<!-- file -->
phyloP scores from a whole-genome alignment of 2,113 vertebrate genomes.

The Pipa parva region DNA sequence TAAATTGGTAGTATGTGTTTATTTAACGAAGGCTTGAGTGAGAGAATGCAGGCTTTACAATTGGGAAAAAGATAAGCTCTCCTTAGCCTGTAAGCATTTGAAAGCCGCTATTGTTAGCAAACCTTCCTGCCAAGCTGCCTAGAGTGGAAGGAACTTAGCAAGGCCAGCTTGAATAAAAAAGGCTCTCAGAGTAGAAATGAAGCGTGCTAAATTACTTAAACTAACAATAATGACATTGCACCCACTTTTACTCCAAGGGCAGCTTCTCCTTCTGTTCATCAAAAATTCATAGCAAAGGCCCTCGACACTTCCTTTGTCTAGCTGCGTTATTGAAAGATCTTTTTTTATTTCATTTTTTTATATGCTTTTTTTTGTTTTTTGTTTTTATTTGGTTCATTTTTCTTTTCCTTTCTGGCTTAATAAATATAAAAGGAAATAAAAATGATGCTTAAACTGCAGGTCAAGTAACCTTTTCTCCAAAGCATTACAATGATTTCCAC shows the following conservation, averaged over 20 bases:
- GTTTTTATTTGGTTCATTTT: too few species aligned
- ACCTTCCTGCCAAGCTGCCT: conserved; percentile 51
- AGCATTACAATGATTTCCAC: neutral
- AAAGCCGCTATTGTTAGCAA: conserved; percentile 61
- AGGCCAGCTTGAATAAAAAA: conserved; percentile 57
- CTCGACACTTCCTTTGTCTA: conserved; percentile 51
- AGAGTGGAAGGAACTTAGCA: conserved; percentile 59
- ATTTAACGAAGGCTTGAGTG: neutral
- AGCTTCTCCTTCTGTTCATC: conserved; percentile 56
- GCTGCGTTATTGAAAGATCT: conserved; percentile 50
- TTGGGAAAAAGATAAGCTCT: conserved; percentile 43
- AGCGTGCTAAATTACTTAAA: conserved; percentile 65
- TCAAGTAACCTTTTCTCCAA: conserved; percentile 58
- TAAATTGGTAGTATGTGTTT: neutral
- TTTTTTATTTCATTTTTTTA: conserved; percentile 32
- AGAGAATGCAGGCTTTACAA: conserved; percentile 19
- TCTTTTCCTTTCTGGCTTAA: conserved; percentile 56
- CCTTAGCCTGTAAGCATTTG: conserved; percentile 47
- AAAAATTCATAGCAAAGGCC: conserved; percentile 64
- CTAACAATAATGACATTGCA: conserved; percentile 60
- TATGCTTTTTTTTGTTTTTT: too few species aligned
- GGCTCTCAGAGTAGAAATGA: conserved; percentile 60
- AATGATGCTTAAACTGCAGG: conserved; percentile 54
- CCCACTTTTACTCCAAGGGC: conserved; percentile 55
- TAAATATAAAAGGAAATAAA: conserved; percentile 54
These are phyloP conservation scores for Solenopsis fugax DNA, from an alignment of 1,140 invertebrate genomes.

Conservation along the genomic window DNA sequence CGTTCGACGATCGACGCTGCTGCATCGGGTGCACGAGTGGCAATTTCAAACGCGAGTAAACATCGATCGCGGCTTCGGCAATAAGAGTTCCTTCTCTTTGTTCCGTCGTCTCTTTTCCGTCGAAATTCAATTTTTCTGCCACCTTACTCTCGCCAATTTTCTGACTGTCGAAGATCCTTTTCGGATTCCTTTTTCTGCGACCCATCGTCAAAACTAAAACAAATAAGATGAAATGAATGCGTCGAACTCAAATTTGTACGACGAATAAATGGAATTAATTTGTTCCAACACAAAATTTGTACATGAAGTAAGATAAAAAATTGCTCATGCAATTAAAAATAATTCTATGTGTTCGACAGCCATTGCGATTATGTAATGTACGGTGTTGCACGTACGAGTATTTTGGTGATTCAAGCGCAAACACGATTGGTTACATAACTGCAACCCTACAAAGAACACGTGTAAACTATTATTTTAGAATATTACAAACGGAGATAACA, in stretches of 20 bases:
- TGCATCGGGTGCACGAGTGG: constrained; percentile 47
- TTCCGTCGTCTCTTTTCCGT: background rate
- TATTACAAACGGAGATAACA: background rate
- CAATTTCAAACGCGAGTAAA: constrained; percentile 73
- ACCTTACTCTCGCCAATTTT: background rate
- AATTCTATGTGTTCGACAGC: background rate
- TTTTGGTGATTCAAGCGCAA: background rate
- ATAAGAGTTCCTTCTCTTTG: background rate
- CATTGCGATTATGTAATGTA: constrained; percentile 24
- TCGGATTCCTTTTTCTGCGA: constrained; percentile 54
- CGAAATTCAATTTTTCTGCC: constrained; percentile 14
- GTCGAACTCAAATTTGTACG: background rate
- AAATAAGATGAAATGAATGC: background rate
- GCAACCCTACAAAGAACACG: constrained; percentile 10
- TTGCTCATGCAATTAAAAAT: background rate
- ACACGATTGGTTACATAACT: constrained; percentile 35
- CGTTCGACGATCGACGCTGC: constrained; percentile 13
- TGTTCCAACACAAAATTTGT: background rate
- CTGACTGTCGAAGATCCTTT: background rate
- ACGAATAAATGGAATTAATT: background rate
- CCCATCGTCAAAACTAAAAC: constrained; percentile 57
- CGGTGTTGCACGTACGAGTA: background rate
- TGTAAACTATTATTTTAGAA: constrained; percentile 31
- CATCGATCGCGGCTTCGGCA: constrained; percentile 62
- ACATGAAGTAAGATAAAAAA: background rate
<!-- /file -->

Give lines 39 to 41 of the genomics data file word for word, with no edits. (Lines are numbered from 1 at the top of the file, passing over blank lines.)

- TCGGATTCCTTTTTCTGCGA: constrained; percentile 54
- CGAAATTCAATTTTTCTGCC: constrained; percentile 14
- GTCGAACTCAAATTTGTACG: background rate